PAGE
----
Anyone familiar with non-competes knows that California is somewhat of an outlier state. Non-compete agreements, even non-solicitation agreements, are highly disfavored and almost always unenforceable except within a narrow band of cases.
One issue that has arisen frequently over the last several years in non-compete disputes is the forum fight involving California. This usually arises when California has some, but not a complete, connection to the dispute. How does that connection arise? Usually in one of two ways:
1. The party bound by the non-compete lives or is domiciled in California.
2. The prospective business opportunity somehow bears a substantial relationship to California. An example? The new employer is based there. Or, even better, the employee's job calls for him to move to California.
Employees seeking to void non-competes have been aggressive in recent years in filing preemptive declaratory judgment actions in California courts when that state has some arguable connection to the parties' business relationship. And, in many cases, California courts have issued judgments that invalidate the contract as an illegal restraint under California's Business and Professions Code.
But the problem is more nuanced when another state also has a substantial interest in the case. For instance, a national company with a footprint in many states may use one form agreement calling for another state's choice of law, or even a forum selection clause. If an employee lives in California, the presence of choice-of-law and choice-of-forum clauses would undercut California's interest in the dispute, since another state (most likely, that where the employer maintains its nerve center) has an equal interest in regulating its out-of-state affairs on a uniform, consistent basis.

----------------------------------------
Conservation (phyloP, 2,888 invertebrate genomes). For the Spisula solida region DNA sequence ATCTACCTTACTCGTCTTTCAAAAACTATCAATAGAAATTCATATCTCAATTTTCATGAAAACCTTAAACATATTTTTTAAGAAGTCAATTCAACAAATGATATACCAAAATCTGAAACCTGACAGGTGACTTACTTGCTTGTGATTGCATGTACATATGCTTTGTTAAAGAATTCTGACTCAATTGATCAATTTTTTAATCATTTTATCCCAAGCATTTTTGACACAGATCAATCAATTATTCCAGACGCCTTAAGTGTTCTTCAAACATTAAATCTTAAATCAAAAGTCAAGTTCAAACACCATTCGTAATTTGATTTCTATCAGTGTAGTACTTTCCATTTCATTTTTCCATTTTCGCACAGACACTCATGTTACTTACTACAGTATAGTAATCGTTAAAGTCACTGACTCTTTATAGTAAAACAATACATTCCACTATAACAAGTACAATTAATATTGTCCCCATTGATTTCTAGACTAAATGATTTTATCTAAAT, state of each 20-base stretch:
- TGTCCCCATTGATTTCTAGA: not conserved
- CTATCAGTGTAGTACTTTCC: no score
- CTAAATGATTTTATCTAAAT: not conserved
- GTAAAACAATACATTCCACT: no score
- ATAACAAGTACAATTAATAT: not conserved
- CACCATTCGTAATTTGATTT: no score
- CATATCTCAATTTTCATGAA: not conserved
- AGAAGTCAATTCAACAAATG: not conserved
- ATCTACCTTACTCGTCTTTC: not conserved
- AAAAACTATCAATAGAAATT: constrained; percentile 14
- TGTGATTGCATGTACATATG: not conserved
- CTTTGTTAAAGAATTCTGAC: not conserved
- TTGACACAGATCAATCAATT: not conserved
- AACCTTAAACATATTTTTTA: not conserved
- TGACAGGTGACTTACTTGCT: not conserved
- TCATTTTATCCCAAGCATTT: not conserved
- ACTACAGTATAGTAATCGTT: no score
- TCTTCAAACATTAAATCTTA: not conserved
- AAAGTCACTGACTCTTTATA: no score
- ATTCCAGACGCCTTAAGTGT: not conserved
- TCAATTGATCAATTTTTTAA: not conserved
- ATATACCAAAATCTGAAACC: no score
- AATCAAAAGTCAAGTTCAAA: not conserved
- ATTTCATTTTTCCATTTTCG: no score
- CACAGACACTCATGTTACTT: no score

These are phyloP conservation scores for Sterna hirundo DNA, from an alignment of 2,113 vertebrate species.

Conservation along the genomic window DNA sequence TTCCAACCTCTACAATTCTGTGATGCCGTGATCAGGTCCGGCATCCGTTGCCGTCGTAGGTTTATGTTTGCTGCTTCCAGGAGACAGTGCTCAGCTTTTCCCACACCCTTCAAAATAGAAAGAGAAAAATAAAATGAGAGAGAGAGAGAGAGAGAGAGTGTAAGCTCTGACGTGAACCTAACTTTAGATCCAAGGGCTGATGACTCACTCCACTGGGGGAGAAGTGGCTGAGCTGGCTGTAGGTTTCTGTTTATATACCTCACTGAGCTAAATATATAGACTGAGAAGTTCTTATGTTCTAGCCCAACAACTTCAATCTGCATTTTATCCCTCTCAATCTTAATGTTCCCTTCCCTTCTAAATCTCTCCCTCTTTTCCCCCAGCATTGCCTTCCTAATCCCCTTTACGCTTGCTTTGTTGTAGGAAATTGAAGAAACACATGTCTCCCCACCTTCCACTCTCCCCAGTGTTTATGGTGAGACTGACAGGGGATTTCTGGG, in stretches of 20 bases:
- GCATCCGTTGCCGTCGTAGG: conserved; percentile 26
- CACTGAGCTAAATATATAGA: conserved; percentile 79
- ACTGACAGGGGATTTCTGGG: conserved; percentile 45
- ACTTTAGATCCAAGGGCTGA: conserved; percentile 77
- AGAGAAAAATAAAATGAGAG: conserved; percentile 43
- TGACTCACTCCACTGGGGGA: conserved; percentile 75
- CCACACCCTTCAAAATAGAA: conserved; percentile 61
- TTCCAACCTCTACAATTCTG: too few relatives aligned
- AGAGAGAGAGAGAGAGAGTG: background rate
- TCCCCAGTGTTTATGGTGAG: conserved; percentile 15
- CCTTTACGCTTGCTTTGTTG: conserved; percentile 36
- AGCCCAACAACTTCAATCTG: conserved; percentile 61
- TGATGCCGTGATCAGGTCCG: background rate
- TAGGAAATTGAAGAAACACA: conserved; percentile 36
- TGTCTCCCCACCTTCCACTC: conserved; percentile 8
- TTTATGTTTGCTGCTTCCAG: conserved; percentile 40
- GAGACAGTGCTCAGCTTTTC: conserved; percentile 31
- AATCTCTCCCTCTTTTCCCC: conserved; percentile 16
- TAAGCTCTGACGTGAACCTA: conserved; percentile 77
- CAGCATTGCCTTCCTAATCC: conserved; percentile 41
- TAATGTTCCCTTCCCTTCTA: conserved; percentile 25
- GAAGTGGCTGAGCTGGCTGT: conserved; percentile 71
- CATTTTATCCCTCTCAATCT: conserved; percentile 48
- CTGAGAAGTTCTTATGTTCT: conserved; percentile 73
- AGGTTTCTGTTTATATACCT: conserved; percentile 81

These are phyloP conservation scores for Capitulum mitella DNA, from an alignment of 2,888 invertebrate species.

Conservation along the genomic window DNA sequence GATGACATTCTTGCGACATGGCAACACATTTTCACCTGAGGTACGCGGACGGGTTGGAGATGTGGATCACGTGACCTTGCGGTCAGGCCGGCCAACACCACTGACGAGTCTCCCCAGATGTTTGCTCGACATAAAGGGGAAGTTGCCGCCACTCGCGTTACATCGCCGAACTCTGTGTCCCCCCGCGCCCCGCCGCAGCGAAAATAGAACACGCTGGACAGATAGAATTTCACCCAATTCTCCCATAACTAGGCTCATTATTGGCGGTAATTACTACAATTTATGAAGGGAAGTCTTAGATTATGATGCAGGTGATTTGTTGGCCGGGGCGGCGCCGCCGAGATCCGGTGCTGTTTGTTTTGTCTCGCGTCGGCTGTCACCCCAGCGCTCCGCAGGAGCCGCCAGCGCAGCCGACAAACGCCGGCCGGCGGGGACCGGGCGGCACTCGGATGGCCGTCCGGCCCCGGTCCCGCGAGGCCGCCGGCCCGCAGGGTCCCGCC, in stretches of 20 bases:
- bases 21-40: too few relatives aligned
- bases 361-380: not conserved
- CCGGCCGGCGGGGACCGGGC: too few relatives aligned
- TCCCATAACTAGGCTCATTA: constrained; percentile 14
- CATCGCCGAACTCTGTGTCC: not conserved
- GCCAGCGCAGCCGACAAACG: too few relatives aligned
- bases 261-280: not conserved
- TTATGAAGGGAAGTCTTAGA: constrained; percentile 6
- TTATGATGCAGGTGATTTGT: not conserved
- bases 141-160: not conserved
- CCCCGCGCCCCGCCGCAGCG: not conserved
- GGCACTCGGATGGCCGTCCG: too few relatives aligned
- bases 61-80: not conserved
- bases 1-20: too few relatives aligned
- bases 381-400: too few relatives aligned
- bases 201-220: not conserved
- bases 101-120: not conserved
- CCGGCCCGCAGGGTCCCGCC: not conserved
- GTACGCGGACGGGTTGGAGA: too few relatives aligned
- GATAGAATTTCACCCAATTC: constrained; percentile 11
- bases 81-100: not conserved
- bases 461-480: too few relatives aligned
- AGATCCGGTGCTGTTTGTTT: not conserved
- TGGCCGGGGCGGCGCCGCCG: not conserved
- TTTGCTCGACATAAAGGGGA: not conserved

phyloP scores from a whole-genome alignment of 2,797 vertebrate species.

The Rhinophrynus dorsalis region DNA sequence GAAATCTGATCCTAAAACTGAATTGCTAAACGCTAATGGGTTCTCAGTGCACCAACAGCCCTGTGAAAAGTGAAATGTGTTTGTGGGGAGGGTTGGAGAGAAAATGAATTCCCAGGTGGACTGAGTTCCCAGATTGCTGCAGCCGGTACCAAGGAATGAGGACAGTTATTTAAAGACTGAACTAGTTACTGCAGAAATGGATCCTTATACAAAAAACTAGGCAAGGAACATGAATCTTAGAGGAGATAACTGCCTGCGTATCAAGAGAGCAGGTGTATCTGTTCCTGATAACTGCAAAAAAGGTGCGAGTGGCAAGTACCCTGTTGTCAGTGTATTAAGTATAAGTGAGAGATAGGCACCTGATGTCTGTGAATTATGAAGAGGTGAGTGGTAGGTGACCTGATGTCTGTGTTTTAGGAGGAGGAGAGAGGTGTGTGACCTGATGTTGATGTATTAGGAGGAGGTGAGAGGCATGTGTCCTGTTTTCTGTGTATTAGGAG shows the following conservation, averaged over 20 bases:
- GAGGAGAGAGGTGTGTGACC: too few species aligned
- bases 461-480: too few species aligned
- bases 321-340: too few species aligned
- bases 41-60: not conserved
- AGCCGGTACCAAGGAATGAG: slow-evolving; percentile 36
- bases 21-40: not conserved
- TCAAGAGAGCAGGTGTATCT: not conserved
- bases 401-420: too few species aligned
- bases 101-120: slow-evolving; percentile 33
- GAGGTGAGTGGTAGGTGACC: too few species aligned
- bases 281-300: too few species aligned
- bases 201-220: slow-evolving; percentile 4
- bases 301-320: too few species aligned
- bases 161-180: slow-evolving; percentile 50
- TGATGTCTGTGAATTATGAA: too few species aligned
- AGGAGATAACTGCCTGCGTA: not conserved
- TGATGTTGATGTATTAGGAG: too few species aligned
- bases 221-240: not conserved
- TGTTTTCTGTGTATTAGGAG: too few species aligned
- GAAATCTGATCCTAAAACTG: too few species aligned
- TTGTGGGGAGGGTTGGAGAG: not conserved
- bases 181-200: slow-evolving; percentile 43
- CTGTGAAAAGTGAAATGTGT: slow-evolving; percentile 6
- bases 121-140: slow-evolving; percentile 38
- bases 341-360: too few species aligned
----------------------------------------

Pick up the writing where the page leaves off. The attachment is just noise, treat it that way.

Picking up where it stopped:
So these competing interests can lead to forum fights? What to do?
I am probably in the minority on this, but I happen to feel that the New York court got it right in the Aon Risk Services v. Cusack decision this past week when it refused to dismiss a suit on venue grounds in favor of a pending California case. Even though the defendant, Peter Arkley, was a California resident working for an Aon subsidiary principally in California, Illinois law governed his employment agreement (it contained a narrow, 2-year non-solicitation covenant). And Aon commenced injunction proceedings in Illinois (and later New York state court) right after Arkley's preemptive strike suit in California. Arkley was enjoyed in Illinois and in New York, despite the presence of his California action.
Fights over venue when there is a California connection are not easy to resolve, and courts have to be respectful of litigation in other states. But in my opinion, courts should take a pragmatic approach and decline to override choice-of-law provisions in all but a narrow set of cases. It makes little sense why a New York entity can't have one state's laws govern all of its contracts, unless that choice is completely arbitrary.
There's also an easy fix to this. If a state decides that choice-of-law clauses over its residents' non-compete agreements should not be enforced, then it can pass a law making this established public policy. I happen to think that venue and choice-of-law fights are unfortunate, expensive distractions in cases demanding a quick resolution. This is one of many reasons that the presence of choice-of-law and choice-of-forum clauses ought to command great deference.